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Best of John Grochowski
By Any Other Name23 May 2002
Caution: The name of the game may be the same, but it's not always the same game.
Blackjack players tend to be more aware of the differences than other table games players. Whether the difference is single-deck vs. six-deck blackjack, or the dealer standing on all 17s vs. hitting soft 17, players can shop for the best blackjack rules.
That's also true in other table games, something we'll explore from time to time in the next several weeks. The Three Card Poker game you get at one casino isn't necessarily the Three Card Poker game you'll find elsewhere, and it seems there are as many different versions of Bonus Let It Ride as there are casinos that carry the game.
From the time Three Card Poker started to make its way into the casinos in the mid-1990s until last year, there was only one version available of the game invented by Derek Webb of Prime Table games. Webb has since sold the game to Shufflemaster, and last year games started to pop up with changes on the pay tables.
Three Card Poker involves two betting options. There is Pair Plus, in which payoffs come whenever the player has a pair or better, and play against the dealer, in which the basic payoff is even money on an ante and a bet if the player's hand outranks a dealer's qualifying hand, or even money on just the ante if the dealer does not qualify with a Queen or better. There also are bonus payoffs on straight flushes, three of a kinds or straights.
In Pair Plus, Webb called for 40-1 payoffs on straight flushes, 30-1 on three of a kinds, 6-1 on straights, 4-1 on flushes and 1-1 on pairs. That gave the house a 2.3 percent edge.
Today, several variations are offered. In one, the only payoff that changes drops three of a kinds to 25-1. That increases the house edge to 3.5 percent. Another drops straight flushes to 35-1 and three of a kinds to 25-1, for a 4.6 percent house edge. Another pays the full amount on straight flushes and three of a kinds, but drops flushes to 3-1. That's the worst of the bunch because flushes are so much more common than the higher-paying hands. This version raises the house edge to a whopping 7.3 percent.
Look at that range. If you're playing Pair Plus on the original version of Three Card Poker, in the long run losses will average $2.30 per $100 wagered, not bad for a no-skill game. But on the worst version, average losses come to $7.30 per $100. Yuck!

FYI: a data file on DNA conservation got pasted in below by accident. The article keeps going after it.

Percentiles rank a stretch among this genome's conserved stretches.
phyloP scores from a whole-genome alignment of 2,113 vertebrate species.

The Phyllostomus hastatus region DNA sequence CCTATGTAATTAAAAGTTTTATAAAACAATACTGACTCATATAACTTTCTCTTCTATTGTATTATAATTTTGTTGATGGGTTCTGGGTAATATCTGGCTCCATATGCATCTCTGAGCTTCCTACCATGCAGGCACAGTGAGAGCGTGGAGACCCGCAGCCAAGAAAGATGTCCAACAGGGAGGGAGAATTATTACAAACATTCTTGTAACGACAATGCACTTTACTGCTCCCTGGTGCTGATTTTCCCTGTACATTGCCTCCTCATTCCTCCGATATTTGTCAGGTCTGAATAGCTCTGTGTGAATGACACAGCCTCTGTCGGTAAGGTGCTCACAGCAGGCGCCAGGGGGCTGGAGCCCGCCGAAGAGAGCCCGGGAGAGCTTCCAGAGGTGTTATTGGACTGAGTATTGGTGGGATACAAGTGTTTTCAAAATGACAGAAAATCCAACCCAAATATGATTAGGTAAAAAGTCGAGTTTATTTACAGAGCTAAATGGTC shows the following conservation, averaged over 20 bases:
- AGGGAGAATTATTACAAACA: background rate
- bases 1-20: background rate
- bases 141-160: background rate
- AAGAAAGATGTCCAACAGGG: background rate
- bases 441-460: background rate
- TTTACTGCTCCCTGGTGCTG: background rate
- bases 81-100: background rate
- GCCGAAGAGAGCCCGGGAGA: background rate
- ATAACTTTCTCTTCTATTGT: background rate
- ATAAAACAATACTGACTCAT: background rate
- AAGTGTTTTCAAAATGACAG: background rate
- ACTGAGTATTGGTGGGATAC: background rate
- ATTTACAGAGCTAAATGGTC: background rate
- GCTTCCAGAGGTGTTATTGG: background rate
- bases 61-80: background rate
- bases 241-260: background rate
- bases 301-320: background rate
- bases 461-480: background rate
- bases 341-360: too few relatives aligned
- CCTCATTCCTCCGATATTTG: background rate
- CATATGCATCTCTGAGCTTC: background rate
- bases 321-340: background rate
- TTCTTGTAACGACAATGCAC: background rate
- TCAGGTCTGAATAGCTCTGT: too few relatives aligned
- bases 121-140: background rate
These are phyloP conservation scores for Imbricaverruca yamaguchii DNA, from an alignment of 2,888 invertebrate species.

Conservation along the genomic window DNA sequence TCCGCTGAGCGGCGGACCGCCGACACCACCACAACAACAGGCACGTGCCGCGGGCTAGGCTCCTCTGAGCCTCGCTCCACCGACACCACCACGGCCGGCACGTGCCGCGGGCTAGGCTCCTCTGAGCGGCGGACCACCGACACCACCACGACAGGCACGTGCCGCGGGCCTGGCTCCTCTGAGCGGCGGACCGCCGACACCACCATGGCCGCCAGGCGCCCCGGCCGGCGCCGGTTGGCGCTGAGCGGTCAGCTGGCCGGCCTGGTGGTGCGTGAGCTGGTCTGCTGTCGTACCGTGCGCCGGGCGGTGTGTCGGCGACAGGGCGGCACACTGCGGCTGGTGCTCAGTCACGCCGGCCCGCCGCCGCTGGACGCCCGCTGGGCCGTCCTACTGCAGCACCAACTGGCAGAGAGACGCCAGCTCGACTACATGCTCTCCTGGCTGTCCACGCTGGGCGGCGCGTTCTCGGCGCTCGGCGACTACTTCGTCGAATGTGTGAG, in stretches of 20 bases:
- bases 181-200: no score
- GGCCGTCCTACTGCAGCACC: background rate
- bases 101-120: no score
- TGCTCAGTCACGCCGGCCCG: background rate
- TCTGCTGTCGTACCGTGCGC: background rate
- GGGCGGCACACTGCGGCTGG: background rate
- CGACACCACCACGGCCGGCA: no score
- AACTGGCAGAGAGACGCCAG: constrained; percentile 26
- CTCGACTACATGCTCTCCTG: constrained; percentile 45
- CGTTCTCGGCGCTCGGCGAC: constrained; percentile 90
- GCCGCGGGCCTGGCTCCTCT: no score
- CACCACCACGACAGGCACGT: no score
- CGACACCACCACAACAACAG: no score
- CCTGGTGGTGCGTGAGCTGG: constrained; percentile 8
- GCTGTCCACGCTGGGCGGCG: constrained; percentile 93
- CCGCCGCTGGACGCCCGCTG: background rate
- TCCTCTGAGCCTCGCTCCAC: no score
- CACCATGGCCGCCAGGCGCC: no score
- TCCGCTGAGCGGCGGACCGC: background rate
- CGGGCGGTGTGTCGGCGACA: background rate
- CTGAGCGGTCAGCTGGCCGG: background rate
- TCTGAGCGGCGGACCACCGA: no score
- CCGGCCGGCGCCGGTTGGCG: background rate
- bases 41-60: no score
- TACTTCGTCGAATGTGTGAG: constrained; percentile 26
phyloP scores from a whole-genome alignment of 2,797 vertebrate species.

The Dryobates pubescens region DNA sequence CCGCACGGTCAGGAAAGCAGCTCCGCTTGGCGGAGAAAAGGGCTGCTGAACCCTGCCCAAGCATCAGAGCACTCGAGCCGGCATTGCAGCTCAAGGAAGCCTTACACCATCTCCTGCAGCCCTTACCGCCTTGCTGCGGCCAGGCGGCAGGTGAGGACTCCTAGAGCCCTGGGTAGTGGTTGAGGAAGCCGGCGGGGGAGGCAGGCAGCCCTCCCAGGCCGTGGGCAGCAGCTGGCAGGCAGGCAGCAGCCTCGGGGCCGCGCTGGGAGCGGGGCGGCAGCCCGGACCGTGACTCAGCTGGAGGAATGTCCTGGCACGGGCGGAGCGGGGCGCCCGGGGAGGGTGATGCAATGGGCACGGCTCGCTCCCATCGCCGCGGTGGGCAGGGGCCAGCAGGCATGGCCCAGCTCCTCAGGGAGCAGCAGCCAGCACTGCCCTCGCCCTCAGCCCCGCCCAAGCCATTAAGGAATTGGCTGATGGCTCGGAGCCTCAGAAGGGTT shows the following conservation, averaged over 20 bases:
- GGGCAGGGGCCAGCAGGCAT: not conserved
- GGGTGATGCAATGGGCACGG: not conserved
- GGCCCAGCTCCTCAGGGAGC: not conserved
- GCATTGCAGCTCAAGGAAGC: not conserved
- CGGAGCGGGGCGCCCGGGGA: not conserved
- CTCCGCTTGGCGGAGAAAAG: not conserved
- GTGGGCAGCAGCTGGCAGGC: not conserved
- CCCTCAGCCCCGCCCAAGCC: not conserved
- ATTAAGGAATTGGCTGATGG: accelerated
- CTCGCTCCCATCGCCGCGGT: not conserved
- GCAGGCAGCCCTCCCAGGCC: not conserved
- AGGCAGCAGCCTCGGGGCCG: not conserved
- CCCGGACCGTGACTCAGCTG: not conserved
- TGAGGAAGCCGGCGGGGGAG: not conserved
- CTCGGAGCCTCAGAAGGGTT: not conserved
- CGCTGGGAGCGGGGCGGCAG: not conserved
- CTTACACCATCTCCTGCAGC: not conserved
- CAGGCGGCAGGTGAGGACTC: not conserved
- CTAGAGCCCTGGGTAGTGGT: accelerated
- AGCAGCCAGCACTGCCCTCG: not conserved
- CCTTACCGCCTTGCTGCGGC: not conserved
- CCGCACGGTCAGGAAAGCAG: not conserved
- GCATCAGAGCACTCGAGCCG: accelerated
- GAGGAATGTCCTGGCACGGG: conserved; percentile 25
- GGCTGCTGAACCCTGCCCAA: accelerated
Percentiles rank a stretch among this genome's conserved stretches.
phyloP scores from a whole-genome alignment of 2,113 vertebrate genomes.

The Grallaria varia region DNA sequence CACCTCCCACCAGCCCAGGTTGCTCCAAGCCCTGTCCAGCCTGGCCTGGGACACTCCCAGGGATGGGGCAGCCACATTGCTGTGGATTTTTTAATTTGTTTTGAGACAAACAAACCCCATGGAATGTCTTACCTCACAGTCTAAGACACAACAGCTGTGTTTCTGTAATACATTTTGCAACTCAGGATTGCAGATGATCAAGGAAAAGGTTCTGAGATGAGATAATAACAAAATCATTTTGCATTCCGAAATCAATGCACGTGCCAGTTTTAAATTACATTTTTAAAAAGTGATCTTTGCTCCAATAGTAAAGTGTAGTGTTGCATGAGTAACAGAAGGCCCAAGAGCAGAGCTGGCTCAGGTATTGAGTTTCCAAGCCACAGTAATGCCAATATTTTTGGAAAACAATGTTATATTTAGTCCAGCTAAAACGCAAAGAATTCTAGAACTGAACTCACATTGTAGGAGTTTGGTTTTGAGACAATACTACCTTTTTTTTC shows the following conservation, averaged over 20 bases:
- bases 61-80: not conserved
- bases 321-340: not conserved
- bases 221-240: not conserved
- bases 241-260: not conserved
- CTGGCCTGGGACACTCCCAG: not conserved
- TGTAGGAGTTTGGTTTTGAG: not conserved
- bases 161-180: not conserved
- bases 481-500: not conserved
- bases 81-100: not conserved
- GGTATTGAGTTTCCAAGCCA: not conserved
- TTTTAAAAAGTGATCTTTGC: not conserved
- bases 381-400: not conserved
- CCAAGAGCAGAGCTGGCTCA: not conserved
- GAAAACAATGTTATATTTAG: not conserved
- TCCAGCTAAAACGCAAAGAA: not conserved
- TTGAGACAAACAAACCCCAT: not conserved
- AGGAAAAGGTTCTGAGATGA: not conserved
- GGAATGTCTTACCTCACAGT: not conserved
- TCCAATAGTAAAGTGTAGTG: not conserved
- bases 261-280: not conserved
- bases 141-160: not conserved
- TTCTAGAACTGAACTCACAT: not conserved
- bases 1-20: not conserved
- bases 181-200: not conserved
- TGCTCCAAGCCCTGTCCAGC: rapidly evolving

Players shopping for the best versions also should watch the bonus payoffs in play against the dealer. If you follow the basic strategy on betting with Queen-6-4 or better and folding anything less, the house edge is 2.0 percent if the bonus returns are 5-1 on straight flushes, 4-1 on three of a kinds and 1-1 on straights; it rises to 2.3 percent with payoffs of 4-1, 3-1 and 1-1, and 2.6 percent if the payoffs are 3-1, 2-1 and 1-1.
Let It Ride has a different kind of rules challenge for unwary players. Some casinos place an aggregate limit on payoffs for one hand. That comes into play on those extraordinarily rare occasions when someone has a royal flush.
Let's say you've wagered $10 on each of the three betting spots, and your three cards are a King, Queen and Jack of spades. With that start, you leave the first bet on the table. The dealer then turns up a 10 of spades, so you let the second bet ride. Finally, up comes the Ace of spades. You have a royal flush, and you're expecting 1,000-1 payoffs on each of your three bets for a total of $30,000.
Not so fast, the pit supervisor tells you. There's an aggregate limit of $15,000. In effect, you're being paid only 500-1, a nasty little surprise on a game that has a fairly high house edge of 3.5 percent to begin with. Your only defense is to ask before you play if there's an aggregate limit. If there is, keep your bets small enough so that any potential jackpot does not exceed the limit. In this case, no wager larger than $5 per spot would be eligible for the full return.
Royals are a rare case. More players are affected by the wide range of pay tables on the $1 side bet in Bonus Let It Ride. At its best, this is a wager for jackpot chasers who don't much care about house edges. At its worst, it's a way to donate money to the casino.
The "best" version--and I use the term loosely--pays $20,000 for a royal flush, $2,000 for a straight flush, $100 for four of a kind, $75 for a full house, $50 for a flush, $25 for a straight, $9 for three of a kind and $6 for two pair. The house edge is a whopping 13.8 percent.
Others are far worse. One entices players because it adds a $1 return for a pair of 10s or better, but drops three of a kind to $4 and two pair to $3. The house edge soars to 23.7 percent. Another increases four of a kind to $300 and full houses to $150, but drops three of a kind to $5 and pays nothing on two pair. House edge: 36.5 percent. Ouch! And double ouch!
I don't recommend making the bonus bet at Let It Ride on any pay table, but if you see any version but the best, watch out. Someone's hands might be in your pocket.
This article is provided by the Frank Scoblete Network. Melissa A. Kaplan is the network's managing editor. If you would like to use this article on your website, please contact Casino City Press, the exclusive web syndication outlet for the Frank Scoblete Network. To contact Frank, please e-mail him at email@example.com.
Best of John Grochowski